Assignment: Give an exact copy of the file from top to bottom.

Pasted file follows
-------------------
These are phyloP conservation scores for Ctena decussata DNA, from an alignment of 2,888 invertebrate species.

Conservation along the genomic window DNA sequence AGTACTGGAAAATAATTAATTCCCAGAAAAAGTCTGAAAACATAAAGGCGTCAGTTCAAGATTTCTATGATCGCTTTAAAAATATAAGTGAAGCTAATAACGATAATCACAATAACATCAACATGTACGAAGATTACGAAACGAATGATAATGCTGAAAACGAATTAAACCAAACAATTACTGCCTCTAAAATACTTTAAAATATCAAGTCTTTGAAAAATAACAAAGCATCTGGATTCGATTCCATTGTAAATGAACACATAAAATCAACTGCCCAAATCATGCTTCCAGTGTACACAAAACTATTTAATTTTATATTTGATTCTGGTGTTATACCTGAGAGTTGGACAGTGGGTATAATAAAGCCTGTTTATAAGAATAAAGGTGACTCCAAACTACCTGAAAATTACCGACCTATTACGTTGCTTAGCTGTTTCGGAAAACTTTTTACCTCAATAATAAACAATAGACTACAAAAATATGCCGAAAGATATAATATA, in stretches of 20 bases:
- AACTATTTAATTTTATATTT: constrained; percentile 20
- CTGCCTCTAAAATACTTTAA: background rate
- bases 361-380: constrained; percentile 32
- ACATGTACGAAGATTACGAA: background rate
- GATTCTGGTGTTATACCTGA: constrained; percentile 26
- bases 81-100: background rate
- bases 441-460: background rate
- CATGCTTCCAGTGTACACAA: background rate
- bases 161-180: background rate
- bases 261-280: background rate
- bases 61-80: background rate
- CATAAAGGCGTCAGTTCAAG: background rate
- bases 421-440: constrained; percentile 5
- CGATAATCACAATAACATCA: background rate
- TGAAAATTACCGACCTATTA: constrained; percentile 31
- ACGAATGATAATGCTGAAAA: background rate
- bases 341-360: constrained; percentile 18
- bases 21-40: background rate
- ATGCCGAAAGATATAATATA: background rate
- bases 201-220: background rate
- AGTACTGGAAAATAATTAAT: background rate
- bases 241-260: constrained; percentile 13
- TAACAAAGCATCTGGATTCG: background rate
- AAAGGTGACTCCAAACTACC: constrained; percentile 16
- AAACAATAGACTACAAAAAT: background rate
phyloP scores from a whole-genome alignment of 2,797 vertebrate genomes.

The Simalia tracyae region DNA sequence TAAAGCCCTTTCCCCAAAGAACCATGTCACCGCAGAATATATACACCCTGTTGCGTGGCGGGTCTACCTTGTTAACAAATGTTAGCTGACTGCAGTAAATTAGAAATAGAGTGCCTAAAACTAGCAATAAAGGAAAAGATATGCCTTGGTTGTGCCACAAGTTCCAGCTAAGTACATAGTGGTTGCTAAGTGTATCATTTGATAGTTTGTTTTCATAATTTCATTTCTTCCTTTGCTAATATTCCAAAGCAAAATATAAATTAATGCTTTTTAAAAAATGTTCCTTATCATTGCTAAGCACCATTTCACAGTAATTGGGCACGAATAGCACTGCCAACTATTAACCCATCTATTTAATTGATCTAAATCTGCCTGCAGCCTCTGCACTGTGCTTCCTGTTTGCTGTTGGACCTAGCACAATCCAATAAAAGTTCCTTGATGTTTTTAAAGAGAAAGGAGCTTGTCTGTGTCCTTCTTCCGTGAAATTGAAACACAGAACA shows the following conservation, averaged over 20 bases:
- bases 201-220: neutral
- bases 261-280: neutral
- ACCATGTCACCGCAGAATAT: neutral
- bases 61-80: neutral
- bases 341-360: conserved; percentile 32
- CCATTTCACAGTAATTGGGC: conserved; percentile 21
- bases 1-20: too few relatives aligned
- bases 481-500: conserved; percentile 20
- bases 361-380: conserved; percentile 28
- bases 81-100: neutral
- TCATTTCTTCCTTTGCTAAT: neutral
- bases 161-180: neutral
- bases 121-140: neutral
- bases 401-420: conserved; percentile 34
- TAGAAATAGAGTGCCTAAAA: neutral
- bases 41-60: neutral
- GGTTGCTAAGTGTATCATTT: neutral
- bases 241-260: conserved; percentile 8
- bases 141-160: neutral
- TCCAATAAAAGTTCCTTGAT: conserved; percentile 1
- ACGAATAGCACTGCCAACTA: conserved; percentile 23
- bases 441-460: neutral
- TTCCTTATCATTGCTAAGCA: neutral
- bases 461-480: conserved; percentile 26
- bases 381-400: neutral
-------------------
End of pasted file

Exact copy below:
These are phyloP conservation scores for Ctena decussata DNA, from an alignment of 2,888 invertebrate species.

Conservation along the genomic window DNA sequence AGTACTGGAAAATAATTAATTCCCAGAAAAAGTCTGAAAACATAAAGGCGTCAGTTCAAGATTTCTATGATCGCTTTAAAAATATAAGTGAAGCTAATAACGATAATCACAATAACATCAACATGTACGAAGATTACGAAACGAATGATAATGCTGAAAACGAATTAAACCAAACAATTACTGCCTCTAAAATACTTTAAAATATCAAGTCTTTGAAAAATAACAAAGCATCTGGATTCGATTCCATTGTAAATGAACACATAAAATCAACTGCCCAAATCATGCTTCCAGTGTACACAAAACTATTTAATTTTATATTTGATTCTGGTGTTATACCTGAGAGTTGGACAGTGGGTATAATAAAGCCTGTTTATAAGAATAAAGGTGACTCCAAACTACCTGAAAATTACCGACCTATTACGTTGCTTAGCTGTTTCGGAAAACTTTTTACCTCAATAATAAACAATAGACTACAAAAATATGCCGAAAGATATAATATA, in stretches of 20 bases:
- AACTATTTAATTTTATATTT: constrained; percentile 20
- CTGCCTCTAAAATACTTTAA: background rate
- bases 361-380: constrained; percentile 32
- ACATGTACGAAGATTACGAA: background rate
- GATTCTGGTGTTATACCTGA: constrained; percentile 26
- bases 81-100: background rate
- bases 441-460: background rate
- CATGCTTCCAGTGTACACAA: background rate
- bases 161-180: background rate
- bases 261-280: background rate
- bases 61-80: background rate
- CATAAAGGCGTCAGTTCAAG: background rate
- bases 421-440: constrained; percentile 5
- CGATAATCACAATAACATCA: background rate
- TGAAAATTACCGACCTATTA: constrained; percentile 31
- ACGAATGATAATGCTGAAAA: background rate
- bases 341-360: constrained; percentile 18
- bases 21-40: background rate
- ATGCCGAAAGATATAATATA: background rate
- bases 201-220: background rate
- AGTACTGGAAAATAATTAAT: background rate
- bases 241-260: constrained; percentile 13
- TAACAAAGCATCTGGATTCG: background rate
- AAAGGTGACTCCAAACTACC: constrained; percentile 16
- AAACAATAGACTACAAAAAT: background rate
phyloP scores from a whole-genome alignment of 2,797 vertebrate genomes.

The Simalia tracyae region DNA sequence TAAAGCCCTTTCCCCAAAGAACCATGTCACCGCAGAATATATACACCCTGTTGCGTGGCGGGTCTACCTTGTTAACAAATGTTAGCTGACTGCAGTAAATTAGAAATAGAGTGCCTAAAACTAGCAATAAAGGAAAAGATATGCCTTGGTTGTGCCACAAGTTCCAGCTAAGTACATAGTGGTTGCTAAGTGTATCATTTGATAGTTTGTTTTCATAATTTCATTTCTTCCTTTGCTAATATTCCAAAGCAAAATATAAATTAATGCTTTTTAAAAAATGTTCCTTATCATTGCTAAGCACCATTTCACAGTAATTGGGCACGAATAGCACTGCCAACTATTAACCCATCTATTTAATTGATCTAAATCTGCCTGCAGCCTCTGCACTGTGCTTCCTGTTTGCTGTTGGACCTAGCACAATCCAATAAAAGTTCCTTGATGTTTTTAAAGAGAAAGGAGCTTGTCTGTGTCCTTCTTCCGTGAAATTGAAACACAGAACA shows the following conservation, averaged over 20 bases:
- bases 201-220: neutral
- bases 261-280: neutral
- ACCATGTCACCGCAGAATAT: neutral
- bases 61-80: neutral
- bases 341-360: conserved; percentile 32
- CCATTTCACAGTAATTGGGC: conserved; percentile 21
- bases 1-20: too few relatives aligned
- bases 481-500: conserved; percentile 20
- bases 361-380: conserved; percentile 28
- bases 81-100: neutral
- TCATTTCTTCCTTTGCTAAT: neutral
- bases 161-180: neutral
- bases 121-140: neutral
- bases 401-420: conserved; percentile 34
- TAGAAATAGAGTGCCTAAAA: neutral
- bases 41-60: neutral
- GGTTGCTAAGTGTATCATTT: neutral
- bases 241-260: conserved; percentile 8
- bases 141-160: neutral
- TCCAATAAAAGTTCCTTGAT: conserved; percentile 1
- ACGAATAGCACTGCCAACTA: conserved; percentile 23
- bases 441-460: neutral
- TTCCTTATCATTGCTAAGCA: neutral
- bases 461-480: conserved; percentile 26
- bases 381-400: neutral